Registered investment adviser businesses, or RIAs, are increasingly sought after by private equity investors. Just three months after it was itself acquired by Reverence Capital Partners LP, Advisor Group Inc. bought peer Ladenburg Thalmann Financial Services Inc.. in a bolt-on deal worth around $1.3 billion.
Combined, the firms will create an organization of nearly 11,500 financial advisers with over $450 billion in client assets. The investment is "necessary" to build out competitive technology, for practice management, and because products and services "require a greater level of scale than either of our companies can achieve on a stand-alone basis," Advisor Group President and CEO Jamie Price said in a statement.
The deal, under which each firm will retain its branding, will enable the combined business to build size and scale, benefiting both margins and resources, and could create strategic opportunities for each to leverage specific services or offerings that the other has brought to the new business, said John Eubanks, vice president at Park Sutton Advisors LLC.
Private equity activity in the wealth management industry has been hot for a number of years, said Jim Abbott, Co-Head of the Business Transactions Group at Seward & Kissel. "Bottom line, private equity likes good cash-flowing businesses," he said, adding that a good economy means more people are getting wealthy, translating into more customers.
The wealth management space, made up of both larger managers and smaller brokers, is also ripe for consolidation. "For private equity [firms] that want to build a portfolio company into something bigger so they can sell it and turn a profit, there's plenty of opportunity for [growth]," Abbott added.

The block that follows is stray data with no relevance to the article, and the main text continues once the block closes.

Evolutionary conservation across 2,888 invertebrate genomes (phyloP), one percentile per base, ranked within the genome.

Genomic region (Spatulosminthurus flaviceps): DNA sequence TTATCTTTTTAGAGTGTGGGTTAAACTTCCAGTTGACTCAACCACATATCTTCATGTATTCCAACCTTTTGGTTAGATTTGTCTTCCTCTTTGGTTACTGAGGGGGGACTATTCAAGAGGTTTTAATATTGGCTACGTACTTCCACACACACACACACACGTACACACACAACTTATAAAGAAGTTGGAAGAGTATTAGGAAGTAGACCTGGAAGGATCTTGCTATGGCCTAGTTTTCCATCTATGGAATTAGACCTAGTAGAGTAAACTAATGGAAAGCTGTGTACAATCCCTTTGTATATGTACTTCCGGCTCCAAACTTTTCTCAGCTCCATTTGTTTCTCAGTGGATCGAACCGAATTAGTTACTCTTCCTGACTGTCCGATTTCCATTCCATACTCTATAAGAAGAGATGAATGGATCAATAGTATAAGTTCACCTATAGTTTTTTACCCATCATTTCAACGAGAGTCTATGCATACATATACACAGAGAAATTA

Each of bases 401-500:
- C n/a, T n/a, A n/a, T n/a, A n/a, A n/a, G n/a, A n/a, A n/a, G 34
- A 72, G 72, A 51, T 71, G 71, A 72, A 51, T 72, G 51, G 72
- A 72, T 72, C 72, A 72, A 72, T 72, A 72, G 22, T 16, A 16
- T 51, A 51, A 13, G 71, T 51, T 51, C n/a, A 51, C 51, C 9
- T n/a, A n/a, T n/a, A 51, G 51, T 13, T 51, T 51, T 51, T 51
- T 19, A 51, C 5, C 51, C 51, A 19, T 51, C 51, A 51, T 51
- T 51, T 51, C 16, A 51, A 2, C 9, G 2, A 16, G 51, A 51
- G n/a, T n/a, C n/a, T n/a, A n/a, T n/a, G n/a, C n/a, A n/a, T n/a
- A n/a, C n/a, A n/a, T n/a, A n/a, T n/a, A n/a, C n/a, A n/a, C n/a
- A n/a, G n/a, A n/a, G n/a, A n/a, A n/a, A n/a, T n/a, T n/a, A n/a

And because they are sought-after businesses, exit opportunities are abundant and wealth management businesses make attractive secondaries acquisitions. Once a buyout firm has built up its portfolio company, it can sell it on to another private equity fund that can add its own resources, expertise and capital, Eubanks said. His firm has recently seen more patient capital move into wealth management businesses where investors are more interested in the cash flow opportunities.
Room to grow
Some in the wealth management space focus on smaller, more retail-type clients, while others focus on ultra-wealthy clients. Advisor Group and Ladenburg fall into the former category, in which consolidation "makes an awful lot of sense," Abbot said, adding: "There just can't be that many who are chasing those kinds of clients."
A handful of specialized private equity firms have traditionally invested in RIAs, but now other investors such as a broader base of private equity funds, family offices, sovereign wealth funds, insurance companies and pension funds are also starting to invest in these businesses, according to Houlihan Lokey Inc.'s Fall 2019 RIA Industry Update. Most buyers, both strategic and financial, aim to mitigate revenue lost to fee compression, broaden products and services, capitalize on synergies and work on succession planning, the report said.
Eubanks expects large regional RIAs will continue to grow, and more smaller RIAs will expand with the help of outside capital. Even those remaining small will gain the scale needed to compete with their larger peers through more deals. "You do see consolidation at the higher-end and mid-level-sized firms, but there's still new RIAs being launched every day. And even with consolidation, there's still growth in that space for sure," Eubanks said.
Private equity interest in wealth managers shows no signs of abating, and an increasing number of firms are scoping out opportunities in the industry. "Every time we turn around, we run into another group that says they're going to do the same thing as far as setting up a fund to make investments in the wealth management or financial investment management industry," Abbott said.